Internet Law- When is an online product review, not an online product review?

Q. When is an online product review, not an online product review? 

A. When it is paid for.

In today’s technological era, we look to the internet for answers to all sorts of issues.  One of the main items of research carried out relates to product and service reviews.  Personally, I read reviews on almost everything I am about to spend money on: from a hotel, to a restaurant or even the new kettle I am planning to buy.  But how genuine are these reviews?

 
Well, the biggest online retailer, Amazon has just sued four firms that pay people to produce reviews for them that then appear on the retailer’s site.

The company alleges that the paid opinions "undermine" its review system which customers believe come from unbiased sources and as part of the claim, Amazon is seeking damages from the four sites and wants them to stop producing the reviews.

The four companies named in the legal complaint have not yet responded to Amazon's allegations.

"While small in number, these reviews threaten to undermine the trust that customers, and the vast majority of sellers and manufacturers, place in Amazon, thereby tarnishing Amazon's brand," said the retailer in documents filed to the court in Washington.

As well as subverting the review process, Amazon accused the sites of trademark infringement, and violations of local consumer protection statutes and cybersquatting laws that govern who can own a domain name.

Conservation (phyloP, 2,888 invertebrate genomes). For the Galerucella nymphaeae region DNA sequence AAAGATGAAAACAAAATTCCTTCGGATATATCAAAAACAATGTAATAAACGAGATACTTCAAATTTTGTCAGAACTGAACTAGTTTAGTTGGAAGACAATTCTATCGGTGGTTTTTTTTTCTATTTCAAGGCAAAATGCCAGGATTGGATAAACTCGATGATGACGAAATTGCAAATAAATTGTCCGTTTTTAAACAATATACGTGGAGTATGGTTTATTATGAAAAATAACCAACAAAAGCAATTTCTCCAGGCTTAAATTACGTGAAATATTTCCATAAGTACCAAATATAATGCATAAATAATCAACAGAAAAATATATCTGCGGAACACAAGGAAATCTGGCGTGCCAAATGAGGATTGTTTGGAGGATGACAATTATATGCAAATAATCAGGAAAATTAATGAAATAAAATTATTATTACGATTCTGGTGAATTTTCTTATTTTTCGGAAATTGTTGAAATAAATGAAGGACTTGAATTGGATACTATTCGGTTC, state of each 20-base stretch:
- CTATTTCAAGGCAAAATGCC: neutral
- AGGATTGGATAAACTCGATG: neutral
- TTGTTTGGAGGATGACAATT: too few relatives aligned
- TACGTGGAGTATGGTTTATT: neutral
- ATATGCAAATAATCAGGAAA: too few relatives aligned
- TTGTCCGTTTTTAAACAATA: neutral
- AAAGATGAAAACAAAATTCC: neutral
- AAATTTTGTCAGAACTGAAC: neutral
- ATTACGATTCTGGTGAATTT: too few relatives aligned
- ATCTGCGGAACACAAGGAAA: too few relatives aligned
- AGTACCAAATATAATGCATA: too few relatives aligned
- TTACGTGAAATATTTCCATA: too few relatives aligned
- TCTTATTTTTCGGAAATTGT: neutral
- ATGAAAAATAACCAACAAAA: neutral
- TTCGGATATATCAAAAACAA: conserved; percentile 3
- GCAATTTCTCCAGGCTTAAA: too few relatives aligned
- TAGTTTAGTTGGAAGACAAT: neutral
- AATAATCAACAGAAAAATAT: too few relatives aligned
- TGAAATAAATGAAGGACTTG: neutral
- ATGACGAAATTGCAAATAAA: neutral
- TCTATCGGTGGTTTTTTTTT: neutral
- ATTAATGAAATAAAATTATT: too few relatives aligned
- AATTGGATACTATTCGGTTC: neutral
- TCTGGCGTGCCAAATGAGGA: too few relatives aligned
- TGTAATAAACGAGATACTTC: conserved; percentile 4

Since the legal action was filed two of the companies allegedly paying individuals for reviews named have gone offline.

Mark Collins, who runs one of the companies being sued by Amazon: ‘Buy Amazon Reviews,’ defended his business in an interview with The Seattle Times. He said the site did not provide "fake" reviews but provided "unbiased and honest" opinions about products.  I am sure none of these ‘reviews’ actually stated that they were merely opinions about products, from individuals who may never have even seen, let alone used the product in question.

The sites pay between $19-$22 (£13-£15) for each review which typically result in products getting a four or five star rating. Higher star ratings can often translate into higher sales.  So the next time you look in to whether you should be purchasing that particular product or service, you may just want to take a pinch of salt with what you read.  I certainly will!

Amazon is right to sue such companies, diluting online quality reviews and whilst Amazon is a giant retailer, these are not issues simply affecting them.  Reviews are often engineered to demote rankings of hotels and other service providers and this can often have catastrophic results for the businesses involved.  But with legislation in place to assist in locating the individuals behind such postings and blogs, there is no need to suffer. 

If you are the victim of untrue reviews and blogs about your business/service/products, speak to our renown internet law team and we will be able to get you back on track and the damaging reviews removed.

Rupinder Bains

Managing Director

Pinder Reaux & Associates.